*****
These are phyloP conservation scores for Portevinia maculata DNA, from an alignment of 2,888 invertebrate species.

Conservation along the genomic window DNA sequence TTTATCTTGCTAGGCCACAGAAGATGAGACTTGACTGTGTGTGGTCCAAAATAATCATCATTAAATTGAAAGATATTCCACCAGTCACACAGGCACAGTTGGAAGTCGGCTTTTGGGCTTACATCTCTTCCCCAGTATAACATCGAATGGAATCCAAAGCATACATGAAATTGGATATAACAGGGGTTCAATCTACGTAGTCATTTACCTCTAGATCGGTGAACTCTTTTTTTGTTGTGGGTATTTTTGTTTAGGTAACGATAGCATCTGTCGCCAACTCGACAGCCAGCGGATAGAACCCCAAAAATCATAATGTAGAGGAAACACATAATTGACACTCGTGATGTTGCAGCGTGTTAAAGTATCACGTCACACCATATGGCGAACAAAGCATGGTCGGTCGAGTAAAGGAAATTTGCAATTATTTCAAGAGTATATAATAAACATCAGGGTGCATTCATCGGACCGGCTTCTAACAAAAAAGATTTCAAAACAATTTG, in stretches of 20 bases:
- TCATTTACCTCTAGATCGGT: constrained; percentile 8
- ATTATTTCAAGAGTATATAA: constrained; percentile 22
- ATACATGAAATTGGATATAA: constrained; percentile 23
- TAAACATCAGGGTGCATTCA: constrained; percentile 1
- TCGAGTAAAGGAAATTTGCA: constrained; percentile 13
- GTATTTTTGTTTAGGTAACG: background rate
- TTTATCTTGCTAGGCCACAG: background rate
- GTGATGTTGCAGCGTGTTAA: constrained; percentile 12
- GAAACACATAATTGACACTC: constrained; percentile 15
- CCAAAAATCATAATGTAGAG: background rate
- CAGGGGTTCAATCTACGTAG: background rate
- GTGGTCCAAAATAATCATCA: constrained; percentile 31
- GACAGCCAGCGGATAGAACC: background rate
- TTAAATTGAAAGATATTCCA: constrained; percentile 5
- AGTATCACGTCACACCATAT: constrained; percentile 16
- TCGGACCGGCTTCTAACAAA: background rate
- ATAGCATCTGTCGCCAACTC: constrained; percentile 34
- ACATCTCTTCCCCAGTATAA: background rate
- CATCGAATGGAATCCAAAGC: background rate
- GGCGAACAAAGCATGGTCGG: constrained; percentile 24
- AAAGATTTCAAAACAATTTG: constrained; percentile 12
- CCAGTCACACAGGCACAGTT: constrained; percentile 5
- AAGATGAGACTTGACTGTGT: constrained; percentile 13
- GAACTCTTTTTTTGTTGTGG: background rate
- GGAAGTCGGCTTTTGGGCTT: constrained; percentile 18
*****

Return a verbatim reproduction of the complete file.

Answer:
These are phyloP conservation scores for Portevinia maculata DNA, from an alignment of 2,888 invertebrate species.

Conservation along the genomic window DNA sequence TTTATCTTGCTAGGCCACAGAAGATGAGACTTGACTGTGTGTGGTCCAAAATAATCATCATTAAATTGAAAGATATTCCACCAGTCACACAGGCACAGTTGGAAGTCGGCTTTTGGGCTTACATCTCTTCCCCAGTATAACATCGAATGGAATCCAAAGCATACATGAAATTGGATATAACAGGGGTTCAATCTACGTAGTCATTTACCTCTAGATCGGTGAACTCTTTTTTTGTTGTGGGTATTTTTGTTTAGGTAACGATAGCATCTGTCGCCAACTCGACAGCCAGCGGATAGAACCCCAAAAATCATAATGTAGAGGAAACACATAATTGACACTCGTGATGTTGCAGCGTGTTAAAGTATCACGTCACACCATATGGCGAACAAAGCATGGTCGGTCGAGTAAAGGAAATTTGCAATTATTTCAAGAGTATATAATAAACATCAGGGTGCATTCATCGGACCGGCTTCTAACAAAAAAGATTTCAAAACAATTTG, in stretches of 20 bases:
- TCATTTACCTCTAGATCGGT: constrained; percentile 8
- ATTATTTCAAGAGTATATAA: constrained; percentile 22
- ATACATGAAATTGGATATAA: constrained; percentile 23
- TAAACATCAGGGTGCATTCA: constrained; percentile 1
- TCGAGTAAAGGAAATTTGCA: constrained; percentile 13
- GTATTTTTGTTTAGGTAACG: background rate
- TTTATCTTGCTAGGCCACAG: background rate
- GTGATGTTGCAGCGTGTTAA: constrained; percentile 12
- GAAACACATAATTGACACTC: constrained; percentile 15
- CCAAAAATCATAATGTAGAG: background rate
- CAGGGGTTCAATCTACGTAG: background rate
- GTGGTCCAAAATAATCATCA: constrained; percentile 31
- GACAGCCAGCGGATAGAACC: background rate
- TTAAATTGAAAGATATTCCA: constrained; percentile 5
- AGTATCACGTCACACCATAT: constrained; percentile 16
- TCGGACCGGCTTCTAACAAA: background rate
- ATAGCATCTGTCGCCAACTC: constrained; percentile 34
- ACATCTCTTCCCCAGTATAA: background rate
- CATCGAATGGAATCCAAAGC: background rate
- GGCGAACAAAGCATGGTCGG: constrained; percentile 24
- AAAGATTTCAAAACAATTTG: constrained; percentile 12
- CCAGTCACACAGGCACAGTT: constrained; percentile 5
- AAGATGAGACTTGACTGTGT: constrained; percentile 13
- GAACTCTTTTTTTGTTGTGG: background rate
- GGAAGTCGGCTTTTGGGCTT: constrained; percentile 18